- Hurricane Dora (1999)
Image location=Hurricane Dora 1999.gif
Formed=August 6, 1999
Dissipated=August 23, 1999
Hawaii, Johnston Atoll
1999 Pacific hurricane season
Hurricane Dora was the longest-lasting
tropical cycloneof the 1999 Pacific hurricane season. The fourth named storm, third hurricane, and second major hurricane of the season, Dora developed on August 6 from a tropical waveto the south of Mexico. It maintained a steady westward track for much of its lifetime, reaching peak winds of 140 mph (220 km/h) on August 12 and August 13. Dora lasted for a total of 17 days before dissipating on August 23 to the north of Wake Islandin the western Pacific Ocean.cite web|author=Miles B. Larwence|year=1999|title=NHC Report on Dora|publisher=National Hurricane Center|accessdate=2006-11-27|url=http://www.nhc.noaa.gov/1999dora.html]
Although it never made landfall, Dora produced high surf, gale force winds and light rain across southeastern
Hawaiiand Johnston Island. There was no reported deaths or injuries from the hurricane.
The precursor of Dora was a
tropical wavethat moved off the coast of Africaon July 23. The system moved across the Atlantic Oceanwithout development, and on August 4 it crossed Central Americainto the eastern Pacific Oceanwith some disorganized convection. A low-level circulation developed the next day as banding features increased, and early on August 6 it became Tropical Depression Four-E while located about 335 miles (540 km) south of Acapulco. Despite some initial vertical wind shear, the depression steadily intensified, and received the name " Dora" by the National Hurricane Centerafter attaining tropical storm status late on August 6.cite web|author=Miles B. Larwence|year=1999|title=NHC Report on Dora|publisher=National Hurricane Center|accessdate=2006-11-27|url=http://www.nhc.noaa.gov/1999dora.html]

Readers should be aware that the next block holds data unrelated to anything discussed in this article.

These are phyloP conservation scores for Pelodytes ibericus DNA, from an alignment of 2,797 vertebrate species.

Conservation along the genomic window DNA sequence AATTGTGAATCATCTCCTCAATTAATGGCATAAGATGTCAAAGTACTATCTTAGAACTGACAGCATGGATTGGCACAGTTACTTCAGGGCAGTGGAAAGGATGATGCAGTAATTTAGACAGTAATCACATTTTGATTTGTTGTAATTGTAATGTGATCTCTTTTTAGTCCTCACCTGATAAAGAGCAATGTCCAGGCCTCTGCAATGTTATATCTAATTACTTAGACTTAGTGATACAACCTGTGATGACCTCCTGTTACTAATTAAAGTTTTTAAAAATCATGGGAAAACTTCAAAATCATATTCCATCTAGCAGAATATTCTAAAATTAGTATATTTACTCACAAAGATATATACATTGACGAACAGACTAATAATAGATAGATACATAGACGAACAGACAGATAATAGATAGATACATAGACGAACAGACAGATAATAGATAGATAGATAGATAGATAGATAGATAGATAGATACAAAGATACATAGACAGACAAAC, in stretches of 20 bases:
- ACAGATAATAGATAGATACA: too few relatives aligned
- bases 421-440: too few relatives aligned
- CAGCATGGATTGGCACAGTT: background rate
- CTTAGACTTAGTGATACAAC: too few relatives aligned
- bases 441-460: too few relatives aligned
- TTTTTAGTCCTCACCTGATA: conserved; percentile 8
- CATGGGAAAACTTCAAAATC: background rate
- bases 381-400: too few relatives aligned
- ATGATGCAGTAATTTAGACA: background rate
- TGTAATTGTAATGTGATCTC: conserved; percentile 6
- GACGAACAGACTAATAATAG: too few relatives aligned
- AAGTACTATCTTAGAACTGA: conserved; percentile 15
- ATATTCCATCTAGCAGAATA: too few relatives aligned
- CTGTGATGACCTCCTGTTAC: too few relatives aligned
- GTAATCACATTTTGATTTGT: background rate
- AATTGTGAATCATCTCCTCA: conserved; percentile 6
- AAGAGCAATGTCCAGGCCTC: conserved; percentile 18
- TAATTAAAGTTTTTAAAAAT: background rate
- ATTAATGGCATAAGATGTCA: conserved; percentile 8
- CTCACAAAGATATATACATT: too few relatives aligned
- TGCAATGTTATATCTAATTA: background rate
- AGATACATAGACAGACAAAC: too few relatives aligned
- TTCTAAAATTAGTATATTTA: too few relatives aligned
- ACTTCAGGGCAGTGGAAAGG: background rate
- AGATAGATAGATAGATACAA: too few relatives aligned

Moving westward along a decaying
subtropical ridge, Dora steadily increased to hurricane status on August 8, based on estimates through the Dvorak technique. Weak wind shearahead of the storm and warm waters allowed continued strengthening as a small, well-defined eye formed. On August 12, Dora reached its peak intensity of 140 mph (220 km/h) as the barometric pressure dropped to a minimum of 943 mbar. Shortly after its peak intensity, Dora underwent an eyewall replacement cycle, resulting in a brief weakening before again restrengthening to winds of 140 mph (220 km/h) late on August 13. Dora never strengthened any further as the storm encountered cooler waters and light wind shear.cite web|author=Gary Padgett|title=Gary Padgett's report on Hurricane Dora|accessdate=2006-11-28|url=http://australiasevereweather.com/cyclones/2000/summ9908.txt] cite web|author=Beven|title=Hurricane Dora Tropical Discussion Archive #29|publisher=National Hurricane Center|accessdate=2006-11-28|url=http://www.nhc.noaa.gov/archive/1999/dis/NEP0799.029.html]
Subsequent to peaking in intensity, Dora encountered cooler waters and increased wind shear. On August 14 it crossed into the central Pacific Ocean as a Category 2 hurricane on the
Saffir-Simpson Hurricane Scale; the duty of hurricane warnings were transferred from the National Hurricane Center to the Central Pacific Hurricane Center. Dora again encountered favorable conditions, and on August 15 re-intensified to major hurricane status as it passed 200 miles (320 km) south of Big Island, Hawaii. The secondary peak intensity was brief, as weakening occurred after the forward speed increased. Dora passed 65 miles (105 km) south of Johnston Islandon August 18 before turning west-northwest, and on August 19 it crossed the International Date Lineas a 70 mph (115 km/h) tropical storm; the Joint Typhoon Warning Centertracked the remainder of the duration of Dora. The storm encountered stronger wind shear, and by August 21 winds decreased to below tropical storm force. On August 23, the circulation became exposed from the main convection, and at 1800 UTCTropical Depression Dora dissipated about 450 miles (725 km) northeast of Wake Island.cite web|author=Beven|title=Hurricane Dora Tropical Discussion Archive #33|publisher=National Hurricane Center|accessdate=2006-11-28|url=http://www.nhc.noaa.gov/archive/1999/dis/NEP0799.033.html]